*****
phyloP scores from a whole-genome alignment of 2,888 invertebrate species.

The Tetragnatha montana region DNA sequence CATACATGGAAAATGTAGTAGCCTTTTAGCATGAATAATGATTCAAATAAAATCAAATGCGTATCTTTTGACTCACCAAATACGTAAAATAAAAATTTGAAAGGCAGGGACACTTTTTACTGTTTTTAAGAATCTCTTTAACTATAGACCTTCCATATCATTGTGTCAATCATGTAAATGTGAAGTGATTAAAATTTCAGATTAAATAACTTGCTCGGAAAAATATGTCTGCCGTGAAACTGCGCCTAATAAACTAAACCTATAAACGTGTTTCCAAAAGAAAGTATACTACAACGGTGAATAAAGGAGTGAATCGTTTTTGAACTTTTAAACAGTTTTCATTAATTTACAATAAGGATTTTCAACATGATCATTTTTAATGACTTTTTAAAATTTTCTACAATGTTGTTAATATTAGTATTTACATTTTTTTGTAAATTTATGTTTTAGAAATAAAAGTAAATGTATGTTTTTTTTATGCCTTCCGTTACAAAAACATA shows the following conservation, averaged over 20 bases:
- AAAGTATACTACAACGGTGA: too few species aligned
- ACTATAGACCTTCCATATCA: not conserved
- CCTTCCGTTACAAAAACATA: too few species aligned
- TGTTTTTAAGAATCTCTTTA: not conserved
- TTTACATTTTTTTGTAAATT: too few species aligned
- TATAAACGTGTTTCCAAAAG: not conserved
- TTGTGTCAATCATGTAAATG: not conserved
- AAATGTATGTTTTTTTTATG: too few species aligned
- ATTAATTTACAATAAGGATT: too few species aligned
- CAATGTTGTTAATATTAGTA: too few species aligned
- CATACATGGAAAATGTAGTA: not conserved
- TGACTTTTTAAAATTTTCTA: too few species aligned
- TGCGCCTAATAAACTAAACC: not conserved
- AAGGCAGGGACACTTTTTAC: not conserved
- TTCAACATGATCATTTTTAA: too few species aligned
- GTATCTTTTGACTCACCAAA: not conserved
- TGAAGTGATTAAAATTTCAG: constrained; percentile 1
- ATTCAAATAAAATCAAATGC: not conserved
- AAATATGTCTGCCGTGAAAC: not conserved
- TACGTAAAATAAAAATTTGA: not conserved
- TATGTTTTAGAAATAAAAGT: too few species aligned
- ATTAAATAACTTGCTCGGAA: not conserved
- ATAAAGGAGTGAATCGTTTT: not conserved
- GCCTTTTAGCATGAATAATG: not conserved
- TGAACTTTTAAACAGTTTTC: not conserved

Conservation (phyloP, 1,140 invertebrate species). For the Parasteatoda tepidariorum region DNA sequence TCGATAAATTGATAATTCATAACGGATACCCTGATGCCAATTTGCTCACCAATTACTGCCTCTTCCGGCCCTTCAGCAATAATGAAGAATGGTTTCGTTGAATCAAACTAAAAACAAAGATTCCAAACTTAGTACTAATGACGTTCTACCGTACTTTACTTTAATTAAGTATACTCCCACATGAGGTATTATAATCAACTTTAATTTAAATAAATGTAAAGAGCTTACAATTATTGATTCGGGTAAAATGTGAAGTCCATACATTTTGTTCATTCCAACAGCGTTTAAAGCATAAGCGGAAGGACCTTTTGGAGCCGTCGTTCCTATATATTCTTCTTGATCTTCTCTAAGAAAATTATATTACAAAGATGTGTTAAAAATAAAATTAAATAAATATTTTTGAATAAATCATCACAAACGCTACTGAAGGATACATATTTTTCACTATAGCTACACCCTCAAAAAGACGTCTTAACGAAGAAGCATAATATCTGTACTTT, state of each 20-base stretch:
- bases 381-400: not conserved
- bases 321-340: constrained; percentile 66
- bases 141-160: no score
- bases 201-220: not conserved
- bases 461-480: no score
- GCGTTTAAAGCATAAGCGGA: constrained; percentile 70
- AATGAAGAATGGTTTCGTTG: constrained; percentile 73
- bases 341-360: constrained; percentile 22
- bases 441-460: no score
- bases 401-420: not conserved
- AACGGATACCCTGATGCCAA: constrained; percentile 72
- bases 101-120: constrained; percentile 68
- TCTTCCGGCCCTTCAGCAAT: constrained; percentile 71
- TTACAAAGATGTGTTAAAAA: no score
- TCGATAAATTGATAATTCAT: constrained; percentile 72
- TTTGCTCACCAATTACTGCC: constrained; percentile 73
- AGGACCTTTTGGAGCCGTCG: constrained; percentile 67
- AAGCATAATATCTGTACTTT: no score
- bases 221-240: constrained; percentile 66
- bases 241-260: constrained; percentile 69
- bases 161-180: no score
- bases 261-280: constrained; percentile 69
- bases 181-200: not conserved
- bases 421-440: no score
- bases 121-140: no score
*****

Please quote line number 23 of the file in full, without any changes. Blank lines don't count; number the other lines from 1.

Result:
- TATGTTTTAGAAATAAAAGT: too few species aligned